How would you like to go to bed one night as a Catholic in good standing and wake the following morning to find you belong to a dangerous sect? In some circles of German-speaking countries, notorious for a widespread “anti-Rome complex,” holding orthodox positions on abortion, extramarital sex, divorce, or faithfulness to the Pope and bishops, is now sufficient to have one branded as sectarian.
The latest issue of the Swiss newspaper Zeit-Fragen devotes front-page coverage to a new series of junior high school textbooks offered by Klett Publishers, one of the largest producers of textbooks in the German-speaking world. One of the texts bears the provocative title “Sects: New Ways to Salvation,” and offers preventive medicine to keep students from being duped by peddlers of religious snake oil, while alerting parents to the perils of cults that pose as authentic religion. Chapter by chapter the text launches surgical strikes to take out all the usual targets: Jehovah's Witnesses, the Unification Church (Moonies), the Church of Scientology, and so forth. Up to here, all is well. But Klett reserves its heavy firepower for Chapter 7, where it carpet bombs a new breed of sect: those within the Church.
In this chapter, entitled “Fundamentalism: Sectarian Tendencies in Christianity,” the authors broaden their definition of sect to include practically anyone outside the liberal Christian mainstream. Among “typical characteristics of Catholic and Evangelical Fundamentalism,” we find the following:
• conservative politics
• radical anti-Communism
• adherence to outmoded moral positions
• opposition to the liberalization of abortion laws
• rejection of modern Biblical exegesis such as the symbolic interpretation of miracle stories
• belief in the personal existence and power of Satan
• clear differentiation between good and evil
Going into still greater detail, the text describes traits of fundamentalist Christians within the Catholic Church, beginning with a “traditional interpretation of the Bible and Church doctrine.” These closet fundamentalists, the text informs readers, can be spotted by their “uncritical relationship” to the Church hierarchy (the worst possible insult to free-thinking German intellectuals), as well as their “unquestioning acceptance of outdated moral principles such as the rejection of premarital sex and contraception.” The Klett text lumps together these fundamentalists with “sectarian tendencies” under the classification “traditionalists.”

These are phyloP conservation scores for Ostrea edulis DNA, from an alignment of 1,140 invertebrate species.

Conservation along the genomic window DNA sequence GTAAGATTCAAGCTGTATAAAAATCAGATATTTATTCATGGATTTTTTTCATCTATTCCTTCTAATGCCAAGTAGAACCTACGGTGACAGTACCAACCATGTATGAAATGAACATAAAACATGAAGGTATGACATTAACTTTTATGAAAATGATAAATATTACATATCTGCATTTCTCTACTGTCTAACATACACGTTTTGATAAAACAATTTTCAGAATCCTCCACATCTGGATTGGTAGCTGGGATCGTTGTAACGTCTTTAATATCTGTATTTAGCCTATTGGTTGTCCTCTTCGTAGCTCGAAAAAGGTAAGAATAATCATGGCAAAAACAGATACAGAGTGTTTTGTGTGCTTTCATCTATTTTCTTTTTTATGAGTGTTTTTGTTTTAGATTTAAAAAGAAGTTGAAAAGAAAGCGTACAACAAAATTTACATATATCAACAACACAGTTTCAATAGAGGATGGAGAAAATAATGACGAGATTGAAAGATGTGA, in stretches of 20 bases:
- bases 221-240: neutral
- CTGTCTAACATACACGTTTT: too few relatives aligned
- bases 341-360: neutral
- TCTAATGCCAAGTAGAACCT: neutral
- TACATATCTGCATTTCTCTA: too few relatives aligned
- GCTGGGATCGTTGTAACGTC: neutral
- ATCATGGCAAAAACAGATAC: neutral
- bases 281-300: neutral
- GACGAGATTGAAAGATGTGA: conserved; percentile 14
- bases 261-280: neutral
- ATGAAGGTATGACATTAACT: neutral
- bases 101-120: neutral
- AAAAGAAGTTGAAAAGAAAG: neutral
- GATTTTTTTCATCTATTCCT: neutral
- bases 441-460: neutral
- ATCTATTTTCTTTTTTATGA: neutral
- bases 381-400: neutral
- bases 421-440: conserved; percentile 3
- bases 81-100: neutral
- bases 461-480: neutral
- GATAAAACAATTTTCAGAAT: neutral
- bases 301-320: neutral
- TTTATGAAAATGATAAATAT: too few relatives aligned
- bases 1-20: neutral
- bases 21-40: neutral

To make sure that students have caught on, the next section of the textbook provides an exercise, where one must place an “F” (fundamentalists—the bad guys) or an “L” (liberal Christians— the good guys) after a series of phrases. For example, every good student will immediately recognize that the first statement: “Abortion is murder and should always be severely punished” reflects a narrow-minded, fundamentalist attitude. On the other hand, statement 5, “The Church nowadays must become more democratic since God's spirit is at work in all Christians,” merits an approving “L.” Questions of divorce, respect for authority, and the role of women in the Church receive similar treatment. Thus all possible opinions fit perfectly into these two tidy categories (remember, however, that “fundamental-ists” are the ones who see everything as black or white).
Language is one of the key battlefields where culture wars are fought, and words constitute fair game for those who seek to influence society's course. As a recent essay in the Economist put it, “what persuades is not the facts & but the emotive resonance of the words they're dressed up in.”
Even so, labeling orthodox Catholics as sectarian borders on the surreal. Vienna's Cardinal Christoph Schönborn takes up this question in a recently published article where he explores a “theological understanding of sects.”
According to Schönborn, the term “infra-ecclesial sects” is inherently contradictory. By definition, a “sect” refers to a group that has broken communion with the body, deviating from a particular religious tradition. Sects, therefore, exist only outside the Church, as isolated groups that admit no examination by Church authorities. Groups approved by ecclesial authority can never fall into this category. Schönborn sees the intentional abuse of terms like “sects” and “fundamentalism” as an attempt to marginalize conservative groups within the Church and limit their influence—much as the expression “radical Christian right” is used in the U.S.
In Germany, bad-mouthing orthodox Catholics can have more serious consequences than alienating young people and capturing the moral high ground in the public eye, as grave as these ills may be. Sects are illegal in Germany — recall the heavily publicized case of Scientology two years ago. To reposition orthodoxy as sectarian casts doubt on loyal Catholics' civic standing and could jeopardize their freedom of activity. The Kulturkampf presses on.
Fr. Thomas Williams is rector of the general directorate of the Legionaries of Christ in Rome.